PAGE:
The fact that the final few singles from Buzzcocks sold in such few numbers means that they are now the most difficult to find on the second-hand market and are marginally more expensive to buy than the hits.
That’s one theory. But it might well be the case that this particular single is more valued as it is something of a forgotten classic.
Strange Thing isn’t anything at all like the catchy near power-pop of the hits of the previous years. Instead it’s more akin to the sound of many of their new wave peers – surely I’m not alone in listening to the music and hearing the sort of sounds that Weller & co. were taking to new unthought of heights of popularity? The closing section in particular always brings to mind Private Hell from Setting Sons.
In keeping with what had happened with the previous single, the flip side was given over to Steve Diggle and this time he came up with something that proved he had indeed been playing close attention to the support band on the last big tour of 1979. Airwaves Dream really does sound like Joy Division without the tricked up production values applied by Martin Hannett.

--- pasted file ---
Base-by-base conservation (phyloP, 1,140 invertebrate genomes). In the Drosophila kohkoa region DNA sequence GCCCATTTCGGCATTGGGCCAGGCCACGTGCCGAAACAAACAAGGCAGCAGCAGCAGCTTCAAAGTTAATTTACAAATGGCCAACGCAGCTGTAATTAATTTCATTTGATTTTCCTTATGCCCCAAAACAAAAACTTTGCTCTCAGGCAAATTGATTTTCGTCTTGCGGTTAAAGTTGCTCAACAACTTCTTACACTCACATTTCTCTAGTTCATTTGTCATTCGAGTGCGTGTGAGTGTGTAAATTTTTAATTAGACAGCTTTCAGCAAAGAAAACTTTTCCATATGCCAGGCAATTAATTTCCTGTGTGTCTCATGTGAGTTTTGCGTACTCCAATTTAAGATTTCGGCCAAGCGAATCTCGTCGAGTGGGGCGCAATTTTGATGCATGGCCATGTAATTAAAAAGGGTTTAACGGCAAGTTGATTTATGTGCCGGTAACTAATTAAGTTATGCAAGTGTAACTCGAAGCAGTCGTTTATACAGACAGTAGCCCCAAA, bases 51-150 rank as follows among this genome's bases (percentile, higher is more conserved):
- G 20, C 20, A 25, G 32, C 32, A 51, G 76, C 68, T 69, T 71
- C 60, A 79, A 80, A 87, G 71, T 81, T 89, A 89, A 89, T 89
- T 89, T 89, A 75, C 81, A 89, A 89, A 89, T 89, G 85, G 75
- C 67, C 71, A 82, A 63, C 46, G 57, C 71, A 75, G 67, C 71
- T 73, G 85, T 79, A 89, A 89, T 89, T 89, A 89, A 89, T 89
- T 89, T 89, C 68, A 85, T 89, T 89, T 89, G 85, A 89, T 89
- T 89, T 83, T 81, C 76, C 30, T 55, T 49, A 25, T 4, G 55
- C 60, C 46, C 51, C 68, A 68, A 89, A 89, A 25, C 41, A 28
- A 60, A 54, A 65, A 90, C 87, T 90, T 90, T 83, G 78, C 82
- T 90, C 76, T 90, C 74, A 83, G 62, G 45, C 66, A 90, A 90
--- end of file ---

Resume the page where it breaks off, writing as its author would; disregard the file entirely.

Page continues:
What I’m kicking myself about is that I didn’t buy the single on its release. In fact, I didn’t discover these two gems until many many many years later when I picked up a cheap copy of the re-released and re-packaged Singles Going Steady CD which had been expanded to include the final four singles from that great era (the initial release of the compliation ended with Harmony In My Head/Something’s Gone Wrong Again). Given that the younger me had felt let down by Are Everything I wasn’t expecting much from these unknown songs; it was a surprise that they both turned out to be pleasures.
It’s fair to say that the teen me might have struggled with Strange Thing/Airwaves Dream on its release as my mind and tastes would have been attuned to the poppier side of Buzzcocks, and so I’m glad it took me 20+ years to hear them for the first time.